Monday, November 12, 2007

Team

Shortly after posting my race report I disappeared over to St Annes again. The situation with my grandmother isn't good. By the time I saw her on Friday, she was weaker than she had been, and very very confused. She's back in hospital. What I missed, and what my family didn't tell me until I got back, is that she went through a phase where it was more than a bit of docile confusion, but involved her running up and down the street half dressed, ranting and raving, and needing the police and ambulance crews to come and calm her down. My mother is almost relieved that she doesn't have the strength to do that at the moment.
I had hints that something was wrong when I was in America, but Mum said that it could wait til I got home, and didn't give me the gory details. What surprised me, though, was that instead of worrying on my own, and withdrawing into myself, I actually talked to other people about it - even though they were people I'd barely known a week earlier. I made sure my mum called me with the update before we went our separate ways from Heathrow, so I had someone to talk to if the news was bad. I always tend to keep my worries to myself, so to feel so comfortable with comparative strangers really was unusual for me.
I don't tend to be hugely sociable, and the thought of spending a week on holiday with strangers was a bit daunting, but somehow we became a team, and a close one at that. We went round New York together, we shared jokes, we looked out for one another, and I had a better time than I can remember having for ages. I actually managed to switch off from all the stress of home and work, and just lived in the moment, young and free in New York.
I've never really been part of a team like that before. All utterly focussed on the same thing, getting Matt round safely, and all helping each other to do it. We became more than a group of individuals, and bonded like never before.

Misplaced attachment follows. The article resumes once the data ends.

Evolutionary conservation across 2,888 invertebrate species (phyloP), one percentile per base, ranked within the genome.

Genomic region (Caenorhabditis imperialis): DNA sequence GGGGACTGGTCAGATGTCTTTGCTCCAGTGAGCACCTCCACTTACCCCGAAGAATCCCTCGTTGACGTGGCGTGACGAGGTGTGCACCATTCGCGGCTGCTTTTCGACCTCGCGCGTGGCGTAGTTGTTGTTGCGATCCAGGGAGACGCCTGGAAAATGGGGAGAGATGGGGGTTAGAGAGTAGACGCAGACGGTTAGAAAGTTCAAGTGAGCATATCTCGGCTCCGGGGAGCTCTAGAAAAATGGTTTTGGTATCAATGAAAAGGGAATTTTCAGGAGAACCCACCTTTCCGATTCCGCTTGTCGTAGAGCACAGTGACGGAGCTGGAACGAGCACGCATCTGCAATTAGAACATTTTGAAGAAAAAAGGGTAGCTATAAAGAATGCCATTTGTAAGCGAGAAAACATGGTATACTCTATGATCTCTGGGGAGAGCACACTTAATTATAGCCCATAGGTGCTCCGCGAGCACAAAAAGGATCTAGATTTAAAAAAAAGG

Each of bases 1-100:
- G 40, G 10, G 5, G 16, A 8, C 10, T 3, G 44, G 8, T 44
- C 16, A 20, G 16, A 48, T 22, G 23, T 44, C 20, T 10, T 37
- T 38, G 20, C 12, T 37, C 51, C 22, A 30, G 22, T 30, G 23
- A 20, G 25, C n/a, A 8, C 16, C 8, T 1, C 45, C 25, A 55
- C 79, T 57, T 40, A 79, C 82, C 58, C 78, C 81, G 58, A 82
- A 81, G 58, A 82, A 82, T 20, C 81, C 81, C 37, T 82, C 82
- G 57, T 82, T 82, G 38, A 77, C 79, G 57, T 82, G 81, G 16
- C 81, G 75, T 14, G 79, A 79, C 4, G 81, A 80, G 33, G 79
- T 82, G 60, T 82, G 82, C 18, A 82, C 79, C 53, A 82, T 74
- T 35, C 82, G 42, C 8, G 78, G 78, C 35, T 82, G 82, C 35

Well, all of us except one. For all the talk that we were a team, and that we would stick together, there was a rift the size of the Grand Canyon in the camp. None of us would dare deny that the guy organising the trip had done a fantastic job to pull it off and make it all happen, but that does not give him the right to behave like an arse to the rest of us. For large portions of the trip, his main concern seemed to be making sure that he was in shot when the BBC were filming, and making sure that he was surgically attached to Matt. The rest of us were little more than bodies and a source of funds for the trip, without individual personalities or concerns. Our offers of help were turned down, and we were given the minimum of information about where we were meant to be, when, and how we were meant to get there. On the morning of the race he sorted out transport for Matt to get him to the buses (and he naturally travelled with Matt), and gave us no clue how to get there - which turned out to be walking as the subway and buses weren't running so early.
Maybe it was built up into more than it actually was, because we were stressed about the marathon, and I was worried about the situation at home. It was only after the race that we started to relax, be ourselves, and have some fun. Maybe if he'd been around then, he'd have loosened up a bit too. But that didn't happen, and that's the thing I can't forgive him for.